After the end of his playing career, Netzer founded an advertising agency in Zürich, Switzerland, where he continues to live.[3] He also deals in TV rights and is currently executive director of the Swiss sports rights managing agency Infront Sports & Media AG, a partner company of the German Football Association.[1][6]

Apart from that, Netzer worked as a reporter and football pundit on TV. For his work with the German TV channel ARD and host Gerhard Delling, commenting on games of the German national team, both received the prestigious Adolf Grimme Award in 2000.[1][4]

Despite their frequent arguments on TV, which they have developed into a kind of iconic skit, Netzer and Delling are said to be close friends. Netzer was Delling's best man at his wedding in May 2003.[10][11]

It was the duo's harsh criticism of the German national side's poor performance that triggered Rudi Völler's famous eruption on 6 September 2003, immediately after the international match against Iceland. The then Bundestrainer (manager) harshly criticized Netzer, some considered it abusively, in a live interview after the goalless draw.[12]

Following the 2010 FIFA World Cup in South Africa, Netzer announced he was leaving the ARD after 13 years.[11][12][13]

Netzer is married and has one daughter.[1][4] He lives in Switzerland and has Swiss citizenship, too.[14]

Career statistics[edit]

Appearances and goals by national team and year
National team Year Apps Goals
Germany 1965 2 0
1966 2 0
1967 2 0
1968 7 0
1970 3 1
1971 8 3
1972 7 2
1973 1 0
1974 3 0
1975 2 0
Total 37 6
Scores and results list Germany's goal tally first, score column indicates score after each Netzer goal.
List of international goals scored by Günter Netzer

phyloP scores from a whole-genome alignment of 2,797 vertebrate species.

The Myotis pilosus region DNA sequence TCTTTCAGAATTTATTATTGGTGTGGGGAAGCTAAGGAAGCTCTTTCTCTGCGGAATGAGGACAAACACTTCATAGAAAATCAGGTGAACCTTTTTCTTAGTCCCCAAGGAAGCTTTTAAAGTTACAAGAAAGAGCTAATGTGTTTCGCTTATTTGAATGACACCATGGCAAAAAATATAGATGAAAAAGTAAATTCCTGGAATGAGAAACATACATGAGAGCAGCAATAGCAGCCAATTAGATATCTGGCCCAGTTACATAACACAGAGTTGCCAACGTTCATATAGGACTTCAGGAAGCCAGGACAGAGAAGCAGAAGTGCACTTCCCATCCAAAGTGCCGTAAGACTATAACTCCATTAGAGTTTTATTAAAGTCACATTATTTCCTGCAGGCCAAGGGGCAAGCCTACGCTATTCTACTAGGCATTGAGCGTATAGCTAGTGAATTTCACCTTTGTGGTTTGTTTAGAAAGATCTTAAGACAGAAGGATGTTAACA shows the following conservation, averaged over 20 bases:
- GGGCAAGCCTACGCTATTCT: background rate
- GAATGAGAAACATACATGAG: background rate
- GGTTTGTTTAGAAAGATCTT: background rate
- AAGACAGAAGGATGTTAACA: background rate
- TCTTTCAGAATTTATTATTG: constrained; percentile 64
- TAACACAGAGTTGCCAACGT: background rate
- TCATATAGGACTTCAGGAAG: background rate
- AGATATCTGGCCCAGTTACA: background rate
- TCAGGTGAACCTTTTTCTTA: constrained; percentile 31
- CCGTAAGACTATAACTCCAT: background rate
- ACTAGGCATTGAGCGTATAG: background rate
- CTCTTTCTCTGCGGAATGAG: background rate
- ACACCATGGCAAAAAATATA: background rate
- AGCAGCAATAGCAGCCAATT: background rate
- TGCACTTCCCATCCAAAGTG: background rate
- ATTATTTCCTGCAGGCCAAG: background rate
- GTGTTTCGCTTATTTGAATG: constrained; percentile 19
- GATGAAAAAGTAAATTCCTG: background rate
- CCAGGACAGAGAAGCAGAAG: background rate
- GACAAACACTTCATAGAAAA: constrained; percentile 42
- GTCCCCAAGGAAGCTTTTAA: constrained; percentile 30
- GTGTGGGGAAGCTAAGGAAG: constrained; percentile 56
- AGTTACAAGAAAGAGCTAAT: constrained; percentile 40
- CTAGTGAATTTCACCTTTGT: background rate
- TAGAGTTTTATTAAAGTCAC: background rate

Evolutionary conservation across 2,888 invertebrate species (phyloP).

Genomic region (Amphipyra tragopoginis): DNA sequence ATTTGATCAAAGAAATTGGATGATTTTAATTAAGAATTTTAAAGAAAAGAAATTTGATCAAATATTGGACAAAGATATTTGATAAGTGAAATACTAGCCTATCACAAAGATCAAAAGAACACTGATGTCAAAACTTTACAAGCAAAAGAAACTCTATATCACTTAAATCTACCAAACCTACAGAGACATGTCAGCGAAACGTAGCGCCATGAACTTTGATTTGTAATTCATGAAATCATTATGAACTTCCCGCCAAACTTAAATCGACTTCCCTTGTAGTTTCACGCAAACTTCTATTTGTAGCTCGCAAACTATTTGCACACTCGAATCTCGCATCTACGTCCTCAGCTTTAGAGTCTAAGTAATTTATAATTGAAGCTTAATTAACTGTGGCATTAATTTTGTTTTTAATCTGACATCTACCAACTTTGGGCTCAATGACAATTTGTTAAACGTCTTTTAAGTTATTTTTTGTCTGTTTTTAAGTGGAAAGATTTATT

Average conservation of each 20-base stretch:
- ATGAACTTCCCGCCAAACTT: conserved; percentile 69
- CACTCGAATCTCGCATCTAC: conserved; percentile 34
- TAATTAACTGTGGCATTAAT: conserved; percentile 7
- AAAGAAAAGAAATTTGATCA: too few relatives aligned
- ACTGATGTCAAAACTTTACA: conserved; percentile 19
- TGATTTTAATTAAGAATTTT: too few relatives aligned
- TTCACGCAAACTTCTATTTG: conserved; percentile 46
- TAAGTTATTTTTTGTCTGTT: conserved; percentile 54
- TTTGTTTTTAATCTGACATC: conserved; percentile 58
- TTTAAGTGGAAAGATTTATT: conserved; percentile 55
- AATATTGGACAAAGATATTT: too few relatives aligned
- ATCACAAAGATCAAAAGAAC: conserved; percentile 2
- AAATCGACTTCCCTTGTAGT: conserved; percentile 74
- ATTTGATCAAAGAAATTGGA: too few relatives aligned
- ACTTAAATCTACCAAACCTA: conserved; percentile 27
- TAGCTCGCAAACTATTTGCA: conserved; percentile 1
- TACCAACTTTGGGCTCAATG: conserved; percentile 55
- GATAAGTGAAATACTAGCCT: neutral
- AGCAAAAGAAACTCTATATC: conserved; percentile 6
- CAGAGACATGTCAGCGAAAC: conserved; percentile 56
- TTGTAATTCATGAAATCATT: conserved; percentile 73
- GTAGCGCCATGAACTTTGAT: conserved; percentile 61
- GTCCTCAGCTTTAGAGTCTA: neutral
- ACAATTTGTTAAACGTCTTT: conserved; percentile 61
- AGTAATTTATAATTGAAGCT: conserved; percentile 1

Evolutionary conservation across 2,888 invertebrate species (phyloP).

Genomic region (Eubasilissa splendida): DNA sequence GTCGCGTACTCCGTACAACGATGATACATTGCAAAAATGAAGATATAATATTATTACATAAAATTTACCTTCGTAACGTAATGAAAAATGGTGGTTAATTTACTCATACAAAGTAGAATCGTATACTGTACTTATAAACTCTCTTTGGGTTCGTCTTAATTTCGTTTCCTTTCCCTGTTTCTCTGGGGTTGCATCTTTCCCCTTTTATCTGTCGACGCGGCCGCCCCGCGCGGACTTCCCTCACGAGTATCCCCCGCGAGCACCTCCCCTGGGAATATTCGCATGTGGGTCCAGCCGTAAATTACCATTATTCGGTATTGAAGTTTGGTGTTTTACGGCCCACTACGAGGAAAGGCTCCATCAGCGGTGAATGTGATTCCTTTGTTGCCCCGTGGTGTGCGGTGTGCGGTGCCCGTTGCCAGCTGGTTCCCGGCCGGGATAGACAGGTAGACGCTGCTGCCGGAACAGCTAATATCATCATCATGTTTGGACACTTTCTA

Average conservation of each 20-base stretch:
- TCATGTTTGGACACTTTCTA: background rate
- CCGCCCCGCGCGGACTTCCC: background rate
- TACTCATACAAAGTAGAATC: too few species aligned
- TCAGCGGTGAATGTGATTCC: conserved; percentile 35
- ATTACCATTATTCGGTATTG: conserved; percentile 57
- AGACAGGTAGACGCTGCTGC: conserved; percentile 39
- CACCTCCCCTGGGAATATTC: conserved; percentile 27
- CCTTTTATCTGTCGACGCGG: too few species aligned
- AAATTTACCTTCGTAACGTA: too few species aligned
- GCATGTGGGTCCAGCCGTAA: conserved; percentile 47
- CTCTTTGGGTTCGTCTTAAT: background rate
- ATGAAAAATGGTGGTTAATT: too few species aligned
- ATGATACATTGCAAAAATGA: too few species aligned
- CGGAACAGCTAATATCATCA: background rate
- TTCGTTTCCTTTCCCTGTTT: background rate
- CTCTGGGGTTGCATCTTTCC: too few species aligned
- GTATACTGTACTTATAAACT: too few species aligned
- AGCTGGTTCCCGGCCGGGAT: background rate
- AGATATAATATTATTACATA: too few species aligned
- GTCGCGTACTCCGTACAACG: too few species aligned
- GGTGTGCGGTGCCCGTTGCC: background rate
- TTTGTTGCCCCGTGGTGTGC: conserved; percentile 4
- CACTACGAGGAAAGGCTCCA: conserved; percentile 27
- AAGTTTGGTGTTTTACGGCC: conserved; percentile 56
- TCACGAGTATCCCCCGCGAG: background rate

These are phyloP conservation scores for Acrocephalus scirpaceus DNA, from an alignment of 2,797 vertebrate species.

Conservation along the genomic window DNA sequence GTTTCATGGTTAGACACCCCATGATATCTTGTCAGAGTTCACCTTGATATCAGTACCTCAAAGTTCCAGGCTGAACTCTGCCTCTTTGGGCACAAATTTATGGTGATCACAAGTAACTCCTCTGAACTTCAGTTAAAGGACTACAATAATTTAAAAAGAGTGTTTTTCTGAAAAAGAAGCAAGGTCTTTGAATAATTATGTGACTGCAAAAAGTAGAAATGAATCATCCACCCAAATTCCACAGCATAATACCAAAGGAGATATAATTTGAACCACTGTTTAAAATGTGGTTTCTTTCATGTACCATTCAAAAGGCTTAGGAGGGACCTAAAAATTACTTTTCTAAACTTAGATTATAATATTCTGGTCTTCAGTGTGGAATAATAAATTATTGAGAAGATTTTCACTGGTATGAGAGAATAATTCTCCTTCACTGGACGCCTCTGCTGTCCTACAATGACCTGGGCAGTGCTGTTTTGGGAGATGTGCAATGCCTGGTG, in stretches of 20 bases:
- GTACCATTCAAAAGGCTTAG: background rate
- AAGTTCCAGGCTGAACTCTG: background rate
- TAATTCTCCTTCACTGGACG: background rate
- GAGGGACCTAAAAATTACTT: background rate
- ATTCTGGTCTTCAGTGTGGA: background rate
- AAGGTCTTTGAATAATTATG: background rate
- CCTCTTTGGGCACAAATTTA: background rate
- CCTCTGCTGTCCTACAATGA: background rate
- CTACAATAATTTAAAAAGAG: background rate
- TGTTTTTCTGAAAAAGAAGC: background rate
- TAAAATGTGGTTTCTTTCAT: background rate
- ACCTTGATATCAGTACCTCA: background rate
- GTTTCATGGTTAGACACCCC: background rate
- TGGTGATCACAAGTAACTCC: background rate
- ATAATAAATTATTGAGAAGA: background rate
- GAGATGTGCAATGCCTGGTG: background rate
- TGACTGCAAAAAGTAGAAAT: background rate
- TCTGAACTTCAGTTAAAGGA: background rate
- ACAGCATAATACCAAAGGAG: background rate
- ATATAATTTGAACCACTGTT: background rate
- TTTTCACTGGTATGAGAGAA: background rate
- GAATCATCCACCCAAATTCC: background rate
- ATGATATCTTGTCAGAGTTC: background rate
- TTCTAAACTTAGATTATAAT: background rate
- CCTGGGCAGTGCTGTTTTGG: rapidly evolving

No. Date Venue Opponent Score Result Competition
1 22 November 1970 Athens, Greece  Greece 1–0 3–1 Friendly
2 12 June 1971 Karlsruhe, Germany  Albania 1–0 2–0 UEFA Euro 1972 qualifying
3 22 June 1971 Oslo, Norway  Norway 7–0 7–1 Friendly
4 8 September 1971 Hanover, Germany  Mexico 4–0 5–0 Friendly
5 29 April 1972 London, England  England 2–1 3–1 UEFA Euro 1972 qualifying
6 15 November 1972 Düsseldorf, Germany   Switzerland 4–0 5–1 Friendly


As player[edit]

Borussia Mönchengladbach[15]

Real Madrid[15]

West Germany[15]


As general manager[edit]

Hamburger SV


  1. ^ Shared with Gerd Müller


  1. ^ a b c d e f g h i j k l m n o p Kops, Calle (14 September 2009). "Günter Netzer – Der "Rebell am Ball" wird 65". Deutsche Welle (in German). Retrieved 13 July 2010.
  2. ^ Whitney, Clark (23 September 2013). "20 Greatest Bundesliga Midfielders of All Time". Bleacher Report. Retrieved 31 October 2019.
  3. ^ a b c "ARD-Fußballexperte". ARD (in German). 3 May 2010. Archived from the original on 30 June 2010. Retrieved 13 July 2010.
  4. ^ a b c d e f Jungholt, Thorsten; Roettger, Knud-Philip (13 October 2002). "Netzer, der ewige Spielmacher". Die Welt (in German). Retrieved 13 July 2010.